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January 2014

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I've been trying to enhance my mobile lifestyle lately. Or something.

Basically, as much as I love my MacBook Pro (oh yeah, guess I didn't blog that yet), I've really been hoping for something more portable that I could keep on my person at all times - you know, to handle any trouble that comes up whilst on call. That's the excuse, anyway - I also wanted a device that had a real web browser, a real mail client, GPS, wifi, and good media playback capabilities...

I was really, REALLY hoping that the "something" would be a phone, so I could ditch my existing unit and just replace it with a single device. The Nokia N95 comes really damn close, but its price tag is astronomical. Not only that, but it lacks compatibility with American 3G networks, which I really, really want in my next phone device (since we actually have 3G here...).

So, I went a different route - keep my aging W600i (which is a nice device, but old technology - at least it does EDGE) and "compliment" it with another gizmo for my mobile computing needs. Then, I'll pick up a cheap 3G phone (when such a thing exists) and ultimately plan on re-converging back to a single gadget that meets all my needs (once such a thing comes to exist).

The main advantage in this plan is that I'm now dealing with separate, less expensive components that I won't care as much about when they break or become obsolete to be replaced by my dream device.

Anyway, the N800 - it's pretty sweet. Packing a 300-ish Mhz ARM processor and a gorgeous display, it pegs media playback. Sure, I have to transcode stuff to a format that it's happy with, but that's fairly trivial with mencoder and once I've done so it works like a champ.

The browser is nice, too. It's got Opera - real Opera, not some crappy mini opera - and some oldish version of Flash. It can play stuff on youtube, even (if a bit choppily).

Wifi works great - good range, good speed. It's got bluetooth, and you can use your phone for connectivity in a pinch (and that EDGE connection, as much as it sucks, can be a really nice thing if you're desperate).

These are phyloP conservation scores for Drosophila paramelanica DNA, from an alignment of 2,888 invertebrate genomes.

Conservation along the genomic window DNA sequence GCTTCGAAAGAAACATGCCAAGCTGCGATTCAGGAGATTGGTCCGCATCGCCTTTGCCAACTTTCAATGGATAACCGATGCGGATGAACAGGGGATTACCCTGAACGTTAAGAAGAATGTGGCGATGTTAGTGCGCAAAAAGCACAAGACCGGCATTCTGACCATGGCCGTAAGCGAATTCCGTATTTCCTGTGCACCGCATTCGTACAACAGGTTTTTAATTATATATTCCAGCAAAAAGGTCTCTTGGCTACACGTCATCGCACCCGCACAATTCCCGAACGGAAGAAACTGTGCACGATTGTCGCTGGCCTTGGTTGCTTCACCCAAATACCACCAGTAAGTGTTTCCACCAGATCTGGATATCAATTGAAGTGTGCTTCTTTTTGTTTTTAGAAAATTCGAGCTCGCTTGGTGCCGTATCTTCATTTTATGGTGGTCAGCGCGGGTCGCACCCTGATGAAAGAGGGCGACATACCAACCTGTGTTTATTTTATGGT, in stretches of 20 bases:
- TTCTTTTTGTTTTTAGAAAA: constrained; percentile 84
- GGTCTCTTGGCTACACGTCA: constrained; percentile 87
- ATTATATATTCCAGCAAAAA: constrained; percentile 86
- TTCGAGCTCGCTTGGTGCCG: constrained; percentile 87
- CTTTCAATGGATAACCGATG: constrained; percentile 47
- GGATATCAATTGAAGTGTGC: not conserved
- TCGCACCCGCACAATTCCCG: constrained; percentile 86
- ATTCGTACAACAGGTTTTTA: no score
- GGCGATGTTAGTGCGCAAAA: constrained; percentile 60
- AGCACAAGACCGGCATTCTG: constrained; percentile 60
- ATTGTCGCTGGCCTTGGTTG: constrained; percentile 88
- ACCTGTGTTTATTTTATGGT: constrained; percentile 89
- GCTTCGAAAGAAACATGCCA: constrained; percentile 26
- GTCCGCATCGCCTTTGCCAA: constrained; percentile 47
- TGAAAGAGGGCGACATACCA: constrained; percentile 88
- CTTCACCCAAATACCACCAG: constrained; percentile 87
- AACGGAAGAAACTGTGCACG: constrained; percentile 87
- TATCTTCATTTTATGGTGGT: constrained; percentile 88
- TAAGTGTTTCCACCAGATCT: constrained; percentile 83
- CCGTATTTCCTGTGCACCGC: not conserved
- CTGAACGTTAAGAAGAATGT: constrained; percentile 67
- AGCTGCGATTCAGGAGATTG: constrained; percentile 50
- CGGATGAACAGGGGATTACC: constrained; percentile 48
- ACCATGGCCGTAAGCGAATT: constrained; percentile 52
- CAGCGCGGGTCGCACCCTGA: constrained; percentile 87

Where the n800 really wins, though, is hackability.

The device, and the Nokia 770 before it, runs a customized version of Debian and a slick Nokia-designed UI. Together, the platform is known as "Maemo," and it has all of the goodies you'd hope for from a real Linux device. Tons of applications have been ported to it, including xterm (a must), ssh (another must), openvpn (REALLY nice to have!), minimo (stripped down Mozilla browser), and... well, a crapload of other stuff.

There are also several apps unique to the device which specifically extend its functionality. There's this thing called maemo Mapper, which lets you use google maps in conjunction with a bluetooth GPS device to get live navigation. There's an FM radio app, there's an RSS reader, there's a weather app...

Basically, the N800 out of the box is exactly what it says it is - a web browsing appliance. But once you start tacking on the extra software, it becomes a full fledged mobile Linux computer. At about the size of a PDA (but with a MUCH nicer display), it's almost exactly what I was looking for.

Oh - and if you plan to ssh from the device, you can even hook up a portable bluetooth keyboard and make it a fully functional terminal. Sexy, huh?

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